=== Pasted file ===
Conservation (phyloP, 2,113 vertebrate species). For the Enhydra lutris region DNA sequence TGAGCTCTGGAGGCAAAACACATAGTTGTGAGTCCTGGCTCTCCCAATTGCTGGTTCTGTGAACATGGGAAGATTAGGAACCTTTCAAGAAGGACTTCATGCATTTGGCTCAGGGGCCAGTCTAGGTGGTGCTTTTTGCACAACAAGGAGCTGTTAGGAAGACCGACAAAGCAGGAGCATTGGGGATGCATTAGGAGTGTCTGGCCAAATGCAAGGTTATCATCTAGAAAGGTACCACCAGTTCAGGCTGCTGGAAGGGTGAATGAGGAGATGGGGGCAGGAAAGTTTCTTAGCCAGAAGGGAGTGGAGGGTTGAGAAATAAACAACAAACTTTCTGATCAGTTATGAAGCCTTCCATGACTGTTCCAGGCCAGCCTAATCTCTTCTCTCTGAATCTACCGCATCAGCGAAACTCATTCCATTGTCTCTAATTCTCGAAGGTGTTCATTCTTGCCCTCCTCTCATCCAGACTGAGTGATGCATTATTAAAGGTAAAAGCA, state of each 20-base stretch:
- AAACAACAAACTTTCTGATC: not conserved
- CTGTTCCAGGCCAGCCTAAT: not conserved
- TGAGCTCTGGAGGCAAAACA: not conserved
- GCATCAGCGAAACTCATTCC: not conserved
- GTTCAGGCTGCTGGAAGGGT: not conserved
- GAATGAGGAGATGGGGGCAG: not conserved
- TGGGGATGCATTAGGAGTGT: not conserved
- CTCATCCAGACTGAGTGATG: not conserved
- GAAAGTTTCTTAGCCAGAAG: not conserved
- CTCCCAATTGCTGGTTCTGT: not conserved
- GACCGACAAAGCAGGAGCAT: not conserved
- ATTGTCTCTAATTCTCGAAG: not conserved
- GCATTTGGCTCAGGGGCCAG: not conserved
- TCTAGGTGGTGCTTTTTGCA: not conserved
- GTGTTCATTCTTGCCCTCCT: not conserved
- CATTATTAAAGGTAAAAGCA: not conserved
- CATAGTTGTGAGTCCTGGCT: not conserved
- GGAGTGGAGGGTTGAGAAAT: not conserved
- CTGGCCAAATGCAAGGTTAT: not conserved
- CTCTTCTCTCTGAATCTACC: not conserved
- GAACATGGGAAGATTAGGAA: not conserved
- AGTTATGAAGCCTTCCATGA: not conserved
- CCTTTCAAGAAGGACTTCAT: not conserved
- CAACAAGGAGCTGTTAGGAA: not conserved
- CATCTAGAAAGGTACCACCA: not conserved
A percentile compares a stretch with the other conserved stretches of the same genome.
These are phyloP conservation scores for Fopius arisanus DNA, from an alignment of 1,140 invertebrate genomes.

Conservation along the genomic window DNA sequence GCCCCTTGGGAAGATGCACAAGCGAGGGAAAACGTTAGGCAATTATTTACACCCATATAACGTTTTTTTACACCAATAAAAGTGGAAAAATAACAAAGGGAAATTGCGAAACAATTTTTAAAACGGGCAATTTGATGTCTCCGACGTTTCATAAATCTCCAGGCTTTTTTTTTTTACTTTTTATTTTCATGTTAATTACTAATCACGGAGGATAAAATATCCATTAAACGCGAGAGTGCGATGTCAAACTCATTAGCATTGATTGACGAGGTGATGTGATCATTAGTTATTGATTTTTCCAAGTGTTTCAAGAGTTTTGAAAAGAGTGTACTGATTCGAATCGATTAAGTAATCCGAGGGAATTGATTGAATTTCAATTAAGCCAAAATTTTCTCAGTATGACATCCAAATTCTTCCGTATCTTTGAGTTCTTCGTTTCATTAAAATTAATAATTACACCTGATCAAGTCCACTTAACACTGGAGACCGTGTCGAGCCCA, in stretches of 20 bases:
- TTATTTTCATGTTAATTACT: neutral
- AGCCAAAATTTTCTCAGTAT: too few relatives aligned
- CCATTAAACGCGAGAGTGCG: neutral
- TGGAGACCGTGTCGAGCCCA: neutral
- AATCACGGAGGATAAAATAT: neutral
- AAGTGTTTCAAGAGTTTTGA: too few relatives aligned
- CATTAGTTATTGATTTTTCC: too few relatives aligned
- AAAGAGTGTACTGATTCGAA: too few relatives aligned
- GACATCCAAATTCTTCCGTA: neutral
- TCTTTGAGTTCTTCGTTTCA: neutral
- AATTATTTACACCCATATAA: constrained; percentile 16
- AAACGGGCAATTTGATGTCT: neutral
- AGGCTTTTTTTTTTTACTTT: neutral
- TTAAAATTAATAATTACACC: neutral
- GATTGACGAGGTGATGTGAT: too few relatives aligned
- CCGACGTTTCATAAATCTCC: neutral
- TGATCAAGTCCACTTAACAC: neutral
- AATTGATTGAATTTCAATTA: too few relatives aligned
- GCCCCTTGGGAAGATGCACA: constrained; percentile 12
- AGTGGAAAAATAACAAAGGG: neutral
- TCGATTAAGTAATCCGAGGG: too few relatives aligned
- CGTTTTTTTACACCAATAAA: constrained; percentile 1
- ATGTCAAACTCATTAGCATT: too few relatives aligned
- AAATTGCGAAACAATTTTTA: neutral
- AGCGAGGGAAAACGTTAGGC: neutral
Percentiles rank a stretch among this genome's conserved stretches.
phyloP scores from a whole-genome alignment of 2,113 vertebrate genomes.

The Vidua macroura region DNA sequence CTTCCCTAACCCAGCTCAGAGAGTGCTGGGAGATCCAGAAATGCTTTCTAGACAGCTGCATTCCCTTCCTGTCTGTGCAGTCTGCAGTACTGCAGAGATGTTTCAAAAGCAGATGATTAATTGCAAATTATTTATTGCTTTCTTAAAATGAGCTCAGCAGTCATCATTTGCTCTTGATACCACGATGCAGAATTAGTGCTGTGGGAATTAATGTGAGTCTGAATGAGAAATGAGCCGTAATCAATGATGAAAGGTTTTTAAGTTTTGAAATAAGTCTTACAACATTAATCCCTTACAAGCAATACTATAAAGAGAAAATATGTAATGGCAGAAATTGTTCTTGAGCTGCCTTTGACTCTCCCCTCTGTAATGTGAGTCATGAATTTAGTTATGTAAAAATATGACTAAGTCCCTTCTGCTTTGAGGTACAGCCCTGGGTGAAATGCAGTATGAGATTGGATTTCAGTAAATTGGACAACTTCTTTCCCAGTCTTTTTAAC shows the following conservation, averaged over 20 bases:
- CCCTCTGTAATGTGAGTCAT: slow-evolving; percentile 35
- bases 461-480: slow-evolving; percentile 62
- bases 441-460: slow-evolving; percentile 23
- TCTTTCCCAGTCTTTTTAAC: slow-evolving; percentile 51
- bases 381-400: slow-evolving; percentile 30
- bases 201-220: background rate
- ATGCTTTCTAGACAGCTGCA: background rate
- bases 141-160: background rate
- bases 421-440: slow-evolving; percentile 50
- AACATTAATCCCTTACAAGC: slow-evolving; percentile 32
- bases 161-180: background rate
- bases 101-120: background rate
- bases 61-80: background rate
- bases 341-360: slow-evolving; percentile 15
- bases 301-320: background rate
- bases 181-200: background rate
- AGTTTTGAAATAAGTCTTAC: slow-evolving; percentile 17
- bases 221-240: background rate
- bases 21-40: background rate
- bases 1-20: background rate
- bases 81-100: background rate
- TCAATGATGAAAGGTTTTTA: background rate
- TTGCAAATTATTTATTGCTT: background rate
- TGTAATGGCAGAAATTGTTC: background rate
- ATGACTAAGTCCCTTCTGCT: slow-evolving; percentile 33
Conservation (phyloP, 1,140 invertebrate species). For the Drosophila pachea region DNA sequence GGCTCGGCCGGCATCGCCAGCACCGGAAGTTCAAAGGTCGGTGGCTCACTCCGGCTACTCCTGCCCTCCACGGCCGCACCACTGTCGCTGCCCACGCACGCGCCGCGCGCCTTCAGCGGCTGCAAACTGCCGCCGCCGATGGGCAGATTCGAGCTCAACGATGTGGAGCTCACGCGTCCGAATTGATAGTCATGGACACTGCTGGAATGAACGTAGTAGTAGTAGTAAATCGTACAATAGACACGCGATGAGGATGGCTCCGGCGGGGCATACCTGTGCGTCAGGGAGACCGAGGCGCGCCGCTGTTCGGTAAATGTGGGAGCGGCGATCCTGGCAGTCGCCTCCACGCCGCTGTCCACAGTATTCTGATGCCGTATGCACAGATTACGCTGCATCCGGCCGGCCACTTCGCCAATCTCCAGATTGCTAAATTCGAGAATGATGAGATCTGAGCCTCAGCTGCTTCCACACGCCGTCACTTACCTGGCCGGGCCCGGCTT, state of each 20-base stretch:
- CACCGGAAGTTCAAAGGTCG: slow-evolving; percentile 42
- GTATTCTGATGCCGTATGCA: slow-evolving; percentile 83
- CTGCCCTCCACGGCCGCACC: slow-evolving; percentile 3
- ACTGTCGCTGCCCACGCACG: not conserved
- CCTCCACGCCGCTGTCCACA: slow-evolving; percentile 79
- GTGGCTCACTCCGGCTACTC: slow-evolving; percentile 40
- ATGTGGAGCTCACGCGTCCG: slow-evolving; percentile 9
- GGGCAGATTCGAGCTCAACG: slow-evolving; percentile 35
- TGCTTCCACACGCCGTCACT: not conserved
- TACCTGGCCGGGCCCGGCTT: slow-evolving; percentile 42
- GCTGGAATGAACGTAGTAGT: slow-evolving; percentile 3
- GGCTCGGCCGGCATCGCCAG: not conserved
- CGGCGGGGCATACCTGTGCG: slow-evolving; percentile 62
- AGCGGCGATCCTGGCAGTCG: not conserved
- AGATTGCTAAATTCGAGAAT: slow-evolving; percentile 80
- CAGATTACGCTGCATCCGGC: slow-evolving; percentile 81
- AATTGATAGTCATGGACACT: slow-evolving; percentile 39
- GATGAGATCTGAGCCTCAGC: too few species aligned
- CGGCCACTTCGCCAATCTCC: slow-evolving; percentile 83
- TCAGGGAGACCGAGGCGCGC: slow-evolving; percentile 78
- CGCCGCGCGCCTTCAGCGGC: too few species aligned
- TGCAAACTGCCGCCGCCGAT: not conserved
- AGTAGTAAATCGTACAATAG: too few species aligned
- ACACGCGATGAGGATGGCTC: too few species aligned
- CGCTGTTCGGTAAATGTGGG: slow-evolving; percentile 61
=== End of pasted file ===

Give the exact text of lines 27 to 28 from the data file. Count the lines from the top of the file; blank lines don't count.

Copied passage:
A percentile compares a stretch with the other conserved stretches of the same genome.
These are phyloP conservation scores for Fopius arisanus DNA, from an alignment of 1,140 invertebrate genomes.